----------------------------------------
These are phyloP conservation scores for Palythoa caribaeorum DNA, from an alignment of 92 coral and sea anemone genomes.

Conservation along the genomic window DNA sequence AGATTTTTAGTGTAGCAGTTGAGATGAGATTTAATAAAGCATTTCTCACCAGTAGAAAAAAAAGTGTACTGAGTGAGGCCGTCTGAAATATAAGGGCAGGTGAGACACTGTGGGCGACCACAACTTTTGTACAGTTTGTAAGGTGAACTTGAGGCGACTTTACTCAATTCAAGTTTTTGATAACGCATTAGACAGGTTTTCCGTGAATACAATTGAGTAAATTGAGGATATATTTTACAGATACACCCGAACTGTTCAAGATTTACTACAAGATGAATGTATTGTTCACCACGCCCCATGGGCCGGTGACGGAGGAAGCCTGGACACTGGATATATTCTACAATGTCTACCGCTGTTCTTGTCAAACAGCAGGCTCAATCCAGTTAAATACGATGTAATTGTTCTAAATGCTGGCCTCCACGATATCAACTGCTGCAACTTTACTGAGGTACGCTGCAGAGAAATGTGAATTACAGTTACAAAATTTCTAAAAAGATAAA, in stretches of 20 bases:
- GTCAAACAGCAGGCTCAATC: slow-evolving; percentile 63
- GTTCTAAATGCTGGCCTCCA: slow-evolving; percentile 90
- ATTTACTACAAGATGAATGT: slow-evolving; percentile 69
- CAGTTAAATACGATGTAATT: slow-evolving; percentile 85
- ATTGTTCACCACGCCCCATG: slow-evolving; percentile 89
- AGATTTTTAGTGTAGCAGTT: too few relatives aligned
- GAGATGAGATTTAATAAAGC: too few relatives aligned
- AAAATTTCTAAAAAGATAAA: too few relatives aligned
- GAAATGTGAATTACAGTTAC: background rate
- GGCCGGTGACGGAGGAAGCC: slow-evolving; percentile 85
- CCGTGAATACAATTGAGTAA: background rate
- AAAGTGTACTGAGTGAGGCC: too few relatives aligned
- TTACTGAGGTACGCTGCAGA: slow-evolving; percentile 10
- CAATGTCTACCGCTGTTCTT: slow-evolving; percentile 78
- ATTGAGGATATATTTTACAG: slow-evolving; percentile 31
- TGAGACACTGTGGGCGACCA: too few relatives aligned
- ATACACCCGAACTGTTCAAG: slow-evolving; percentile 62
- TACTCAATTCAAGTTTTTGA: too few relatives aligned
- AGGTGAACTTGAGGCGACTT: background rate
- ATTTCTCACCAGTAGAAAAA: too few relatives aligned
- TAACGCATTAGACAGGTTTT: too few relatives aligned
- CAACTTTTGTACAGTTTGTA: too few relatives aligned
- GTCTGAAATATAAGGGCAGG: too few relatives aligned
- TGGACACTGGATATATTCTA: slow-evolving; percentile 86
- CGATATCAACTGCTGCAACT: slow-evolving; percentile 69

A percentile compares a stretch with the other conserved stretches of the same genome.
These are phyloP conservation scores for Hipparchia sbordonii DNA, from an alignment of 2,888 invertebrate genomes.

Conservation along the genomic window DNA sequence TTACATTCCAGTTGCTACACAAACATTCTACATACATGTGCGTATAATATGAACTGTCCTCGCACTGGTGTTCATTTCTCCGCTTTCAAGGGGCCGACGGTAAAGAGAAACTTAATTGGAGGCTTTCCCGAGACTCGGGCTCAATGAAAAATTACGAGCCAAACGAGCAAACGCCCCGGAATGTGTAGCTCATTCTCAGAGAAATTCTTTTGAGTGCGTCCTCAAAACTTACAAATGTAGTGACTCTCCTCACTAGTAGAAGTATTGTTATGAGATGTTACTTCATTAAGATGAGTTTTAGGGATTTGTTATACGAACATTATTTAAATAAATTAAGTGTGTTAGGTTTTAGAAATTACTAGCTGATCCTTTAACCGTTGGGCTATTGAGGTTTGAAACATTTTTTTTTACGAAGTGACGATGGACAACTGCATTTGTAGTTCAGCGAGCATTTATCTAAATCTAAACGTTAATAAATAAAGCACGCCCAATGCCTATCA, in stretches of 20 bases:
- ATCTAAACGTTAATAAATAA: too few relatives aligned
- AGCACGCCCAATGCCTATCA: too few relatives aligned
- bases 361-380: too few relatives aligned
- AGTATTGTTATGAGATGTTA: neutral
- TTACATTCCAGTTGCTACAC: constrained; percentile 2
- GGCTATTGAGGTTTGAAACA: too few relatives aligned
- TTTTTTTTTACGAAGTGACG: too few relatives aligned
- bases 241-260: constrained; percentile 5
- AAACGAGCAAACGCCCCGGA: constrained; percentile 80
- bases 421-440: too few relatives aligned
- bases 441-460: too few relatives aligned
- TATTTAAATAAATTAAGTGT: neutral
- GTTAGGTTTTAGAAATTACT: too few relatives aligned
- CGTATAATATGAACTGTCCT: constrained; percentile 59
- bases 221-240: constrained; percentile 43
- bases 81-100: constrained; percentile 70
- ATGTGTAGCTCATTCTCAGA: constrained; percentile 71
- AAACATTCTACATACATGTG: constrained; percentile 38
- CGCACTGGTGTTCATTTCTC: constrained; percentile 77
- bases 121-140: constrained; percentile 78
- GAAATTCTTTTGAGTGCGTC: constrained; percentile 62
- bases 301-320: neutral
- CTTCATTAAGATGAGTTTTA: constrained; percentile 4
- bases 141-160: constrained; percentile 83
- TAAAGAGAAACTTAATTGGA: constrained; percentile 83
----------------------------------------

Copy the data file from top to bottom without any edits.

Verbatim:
These are phyloP conservation scores for Palythoa caribaeorum DNA, from an alignment of 92 coral and sea anemone genomes.

Conservation along the genomic window DNA sequence AGATTTTTAGTGTAGCAGTTGAGATGAGATTTAATAAAGCATTTCTCACCAGTAGAAAAAAAAGTGTACTGAGTGAGGCCGTCTGAAATATAAGGGCAGGTGAGACACTGTGGGCGACCACAACTTTTGTACAGTTTGTAAGGTGAACTTGAGGCGACTTTACTCAATTCAAGTTTTTGATAACGCATTAGACAGGTTTTCCGTGAATACAATTGAGTAAATTGAGGATATATTTTACAGATACACCCGAACTGTTCAAGATTTACTACAAGATGAATGTATTGTTCACCACGCCCCATGGGCCGGTGACGGAGGAAGCCTGGACACTGGATATATTCTACAATGTCTACCGCTGTTCTTGTCAAACAGCAGGCTCAATCCAGTTAAATACGATGTAATTGTTCTAAATGCTGGCCTCCACGATATCAACTGCTGCAACTTTACTGAGGTACGCTGCAGAGAAATGTGAATTACAGTTACAAAATTTCTAAAAAGATAAA, in stretches of 20 bases:
- GTCAAACAGCAGGCTCAATC: slow-evolving; percentile 63
- GTTCTAAATGCTGGCCTCCA: slow-evolving; percentile 90
- ATTTACTACAAGATGAATGT: slow-evolving; percentile 69
- CAGTTAAATACGATGTAATT: slow-evolving; percentile 85
- ATTGTTCACCACGCCCCATG: slow-evolving; percentile 89
- AGATTTTTAGTGTAGCAGTT: too few relatives aligned
- GAGATGAGATTTAATAAAGC: too few relatives aligned
- AAAATTTCTAAAAAGATAAA: too few relatives aligned
- GAAATGTGAATTACAGTTAC: background rate
- GGCCGGTGACGGAGGAAGCC: slow-evolving; percentile 85
- CCGTGAATACAATTGAGTAA: background rate
- AAAGTGTACTGAGTGAGGCC: too few relatives aligned
- TTACTGAGGTACGCTGCAGA: slow-evolving; percentile 10
- CAATGTCTACCGCTGTTCTT: slow-evolving; percentile 78
- ATTGAGGATATATTTTACAG: slow-evolving; percentile 31
- TGAGACACTGTGGGCGACCA: too few relatives aligned
- ATACACCCGAACTGTTCAAG: slow-evolving; percentile 62
- TACTCAATTCAAGTTTTTGA: too few relatives aligned
- AGGTGAACTTGAGGCGACTT: background rate
- ATTTCTCACCAGTAGAAAAA: too few relatives aligned
- TAACGCATTAGACAGGTTTT: too few relatives aligned
- CAACTTTTGTACAGTTTGTA: too few relatives aligned
- GTCTGAAATATAAGGGCAGG: too few relatives aligned
- TGGACACTGGATATATTCTA: slow-evolving; percentile 86
- CGATATCAACTGCTGCAACT: slow-evolving; percentile 69

A percentile compares a stretch with the other conserved stretches of the same genome.
These are phyloP conservation scores for Hipparchia sbordonii DNA, from an alignment of 2,888 invertebrate genomes.

Conservation along the genomic window DNA sequence TTACATTCCAGTTGCTACACAAACATTCTACATACATGTGCGTATAATATGAACTGTCCTCGCACTGGTGTTCATTTCTCCGCTTTCAAGGGGCCGACGGTAAAGAGAAACTTAATTGGAGGCTTTCCCGAGACTCGGGCTCAATGAAAAATTACGAGCCAAACGAGCAAACGCCCCGGAATGTGTAGCTCATTCTCAGAGAAATTCTTTTGAGTGCGTCCTCAAAACTTACAAATGTAGTGACTCTCCTCACTAGTAGAAGTATTGTTATGAGATGTTACTTCATTAAGATGAGTTTTAGGGATTTGTTATACGAACATTATTTAAATAAATTAAGTGTGTTAGGTTTTAGAAATTACTAGCTGATCCTTTAACCGTTGGGCTATTGAGGTTTGAAACATTTTTTTTTACGAAGTGACGATGGACAACTGCATTTGTAGTTCAGCGAGCATTTATCTAAATCTAAACGTTAATAAATAAAGCACGCCCAATGCCTATCA, in stretches of 20 bases:
- ATCTAAACGTTAATAAATAA: too few relatives aligned
- AGCACGCCCAATGCCTATCA: too few relatives aligned
- bases 361-380: too few relatives aligned
- AGTATTGTTATGAGATGTTA: neutral
- TTACATTCCAGTTGCTACAC: constrained; percentile 2
- GGCTATTGAGGTTTGAAACA: too few relatives aligned
- TTTTTTTTTACGAAGTGACG: too few relatives aligned
- bases 241-260: constrained; percentile 5
- AAACGAGCAAACGCCCCGGA: constrained; percentile 80
- bases 421-440: too few relatives aligned
- bases 441-460: too few relatives aligned
- TATTTAAATAAATTAAGTGT: neutral
- GTTAGGTTTTAGAAATTACT: too few relatives aligned
- CGTATAATATGAACTGTCCT: constrained; percentile 59
- bases 221-240: constrained; percentile 43
- bases 81-100: constrained; percentile 70
- ATGTGTAGCTCATTCTCAGA: constrained; percentile 71
- AAACATTCTACATACATGTG: constrained; percentile 38
- CGCACTGGTGTTCATTTCTC: constrained; percentile 77
- bases 121-140: constrained; percentile 78
- GAAATTCTTTTGAGTGCGTC: constrained; percentile 62
- bases 301-320: neutral
- CTTCATTAAGATGAGTTTTA: constrained; percentile 4
- bases 141-160: constrained; percentile 83
- TAAAGAGAAACTTAATTGGA: constrained; percentile 83